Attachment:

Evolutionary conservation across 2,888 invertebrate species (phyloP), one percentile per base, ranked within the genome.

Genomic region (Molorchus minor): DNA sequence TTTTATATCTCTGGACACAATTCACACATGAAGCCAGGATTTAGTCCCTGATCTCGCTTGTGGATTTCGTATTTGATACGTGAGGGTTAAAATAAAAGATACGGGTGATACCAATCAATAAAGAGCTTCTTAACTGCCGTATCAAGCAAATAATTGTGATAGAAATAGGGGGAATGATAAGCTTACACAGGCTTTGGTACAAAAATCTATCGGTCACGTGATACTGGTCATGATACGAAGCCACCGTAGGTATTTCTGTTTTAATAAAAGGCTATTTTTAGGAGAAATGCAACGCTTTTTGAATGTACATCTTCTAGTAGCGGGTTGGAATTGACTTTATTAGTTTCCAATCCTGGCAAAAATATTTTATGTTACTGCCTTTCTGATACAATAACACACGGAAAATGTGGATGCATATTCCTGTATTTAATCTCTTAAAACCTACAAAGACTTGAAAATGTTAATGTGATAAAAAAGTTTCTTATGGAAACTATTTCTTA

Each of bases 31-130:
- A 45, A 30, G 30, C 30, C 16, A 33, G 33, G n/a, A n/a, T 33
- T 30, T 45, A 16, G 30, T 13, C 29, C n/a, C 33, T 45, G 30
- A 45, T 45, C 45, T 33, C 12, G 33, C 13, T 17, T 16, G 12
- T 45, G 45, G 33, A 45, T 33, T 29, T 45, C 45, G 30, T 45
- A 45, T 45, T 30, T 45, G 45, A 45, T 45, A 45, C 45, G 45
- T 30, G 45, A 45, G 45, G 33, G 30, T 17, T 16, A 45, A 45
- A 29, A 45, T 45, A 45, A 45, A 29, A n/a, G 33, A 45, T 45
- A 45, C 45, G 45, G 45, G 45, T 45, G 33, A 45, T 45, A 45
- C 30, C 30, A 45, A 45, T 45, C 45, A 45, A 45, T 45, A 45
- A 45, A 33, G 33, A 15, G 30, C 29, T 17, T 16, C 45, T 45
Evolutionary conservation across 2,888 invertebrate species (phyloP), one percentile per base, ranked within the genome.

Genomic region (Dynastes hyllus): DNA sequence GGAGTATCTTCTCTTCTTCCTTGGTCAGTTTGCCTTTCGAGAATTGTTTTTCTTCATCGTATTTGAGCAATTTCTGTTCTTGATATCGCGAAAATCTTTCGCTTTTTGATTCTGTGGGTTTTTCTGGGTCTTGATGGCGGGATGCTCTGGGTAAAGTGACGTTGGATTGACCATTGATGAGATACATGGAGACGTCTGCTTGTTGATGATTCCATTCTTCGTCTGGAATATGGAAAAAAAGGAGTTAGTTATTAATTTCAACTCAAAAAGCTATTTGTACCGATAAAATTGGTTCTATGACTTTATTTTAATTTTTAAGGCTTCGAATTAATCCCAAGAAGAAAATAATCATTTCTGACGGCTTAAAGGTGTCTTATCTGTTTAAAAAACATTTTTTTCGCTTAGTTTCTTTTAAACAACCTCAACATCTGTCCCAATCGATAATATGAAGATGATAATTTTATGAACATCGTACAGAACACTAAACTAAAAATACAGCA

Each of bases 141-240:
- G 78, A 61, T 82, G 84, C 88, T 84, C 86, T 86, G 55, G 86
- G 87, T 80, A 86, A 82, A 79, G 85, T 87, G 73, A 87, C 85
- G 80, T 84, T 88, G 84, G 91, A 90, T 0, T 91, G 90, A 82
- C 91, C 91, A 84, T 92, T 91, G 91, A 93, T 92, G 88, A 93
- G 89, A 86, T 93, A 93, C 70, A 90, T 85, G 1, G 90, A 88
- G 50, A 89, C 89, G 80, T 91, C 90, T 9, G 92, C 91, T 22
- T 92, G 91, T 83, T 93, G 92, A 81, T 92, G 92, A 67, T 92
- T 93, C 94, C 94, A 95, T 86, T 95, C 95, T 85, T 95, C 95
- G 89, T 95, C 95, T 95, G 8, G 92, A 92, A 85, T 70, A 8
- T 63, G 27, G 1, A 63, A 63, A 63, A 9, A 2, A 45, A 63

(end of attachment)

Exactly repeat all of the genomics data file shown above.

Evolutionary conservation across 2,888 invertebrate species (phyloP), one percentile per base, ranked within the genome.

Genomic region (Molorchus minor): DNA sequence TTTTATATCTCTGGACACAATTCACACATGAAGCCAGGATTTAGTCCCTGATCTCGCTTGTGGATTTCGTATTTGATACGTGAGGGTTAAAATAAAAGATACGGGTGATACCAATCAATAAAGAGCTTCTTAACTGCCGTATCAAGCAAATAATTGTGATAGAAATAGGGGGAATGATAAGCTTACACAGGCTTTGGTACAAAAATCTATCGGTCACGTGATACTGGTCATGATACGAAGCCACCGTAGGTATTTCTGTTTTAATAAAAGGCTATTTTTAGGAGAAATGCAACGCTTTTTGAATGTACATCTTCTAGTAGCGGGTTGGAATTGACTTTATTAGTTTCCAATCCTGGCAAAAATATTTTATGTTACTGCCTTTCTGATACAATAACACACGGAAAATGTGGATGCATATTCCTGTATTTAATCTCTTAAAACCTACAAAGACTTGAAAATGTTAATGTGATAAAAAAGTTTCTTATGGAAACTATTTCTTA

Each of bases 31-130:
- A 45, A 30, G 30, C 30, C 16, A 33, G 33, G n/a, A n/a, T 33
- T 30, T 45, A 16, G 30, T 13, C 29, C n/a, C 33, T 45, G 30
- A 45, T 45, C 45, T 33, C 12, G 33, C 13, T 17, T 16, G 12
- T 45, G 45, G 33, A 45, T 33, T 29, T 45, C 45, G 30, T 45
- A 45, T 45, T 30, T 45, G 45, A 45, T 45, A 45, C 45, G 45
- T 30, G 45, A 45, G 45, G 33, G 30, T 17, T 16, A 45, A 45
- A 29, A 45, T 45, A 45, A 45, A 29, A n/a, G 33, A 45, T 45
- A 45, C 45, G 45, G 45, G 45, T 45, G 33, A 45, T 45, A 45
- C 30, C 30, A 45, A 45, T 45, C 45, A 45, A 45, T 45, A 45
- A 45, A 33, G 33, A 15, G 30, C 29, T 17, T 16, C 45, T 45
Evolutionary conservation across 2,888 invertebrate species (phyloP), one percentile per base, ranked within the genome.

Genomic region (Dynastes hyllus): DNA sequence GGAGTATCTTCTCTTCTTCCTTGGTCAGTTTGCCTTTCGAGAATTGTTTTTCTTCATCGTATTTGAGCAATTTCTGTTCTTGATATCGCGAAAATCTTTCGCTTTTTGATTCTGTGGGTTTTTCTGGGTCTTGATGGCGGGATGCTCTGGGTAAAGTGACGTTGGATTGACCATTGATGAGATACATGGAGACGTCTGCTTGTTGATGATTCCATTCTTCGTCTGGAATATGGAAAAAAAGGAGTTAGTTATTAATTTCAACTCAAAAAGCTATTTGTACCGATAAAATTGGTTCTATGACTTTATTTTAATTTTTAAGGCTTCGAATTAATCCCAAGAAGAAAATAATCATTTCTGACGGCTTAAAGGTGTCTTATCTGTTTAAAAAACATTTTTTTCGCTTAGTTTCTTTTAAACAACCTCAACATCTGTCCCAATCGATAATATGAAGATGATAATTTTATGAACATCGTACAGAACACTAAACTAAAAATACAGCA

Each of bases 141-240:
- G 78, A 61, T 82, G 84, C 88, T 84, C 86, T 86, G 55, G 86
- G 87, T 80, A 86, A 82, A 79, G 85, T 87, G 73, A 87, C 85
- G 80, T 84, T 88, G 84, G 91, A 90, T 0, T 91, G 90, A 82
- C 91, C 91, A 84, T 92, T 91, G 91, A 93, T 92, G 88, A 93
- G 89, A 86, T 93, A 93, C 70, A 90, T 85, G 1, G 90, A 88
- G 50, A 89, C 89, G 80, T 91, C 90, T 9, G 92, C 91, T 22
- T 92, G 91, T 83, T 93, G 92, A 81, T 92, G 92, A 67, T 92
- T 93, C 94, C 94, A 95, T 86, T 95, C 95, T 85, T 95, C 95
- G 89, T 95, C 95, T 95, G 8, G 92, A 92, A 85, T 70, A 8
- T 63, G 27, G 1, A 63, A 63, A 63, A 9, A 2, A 45, A 63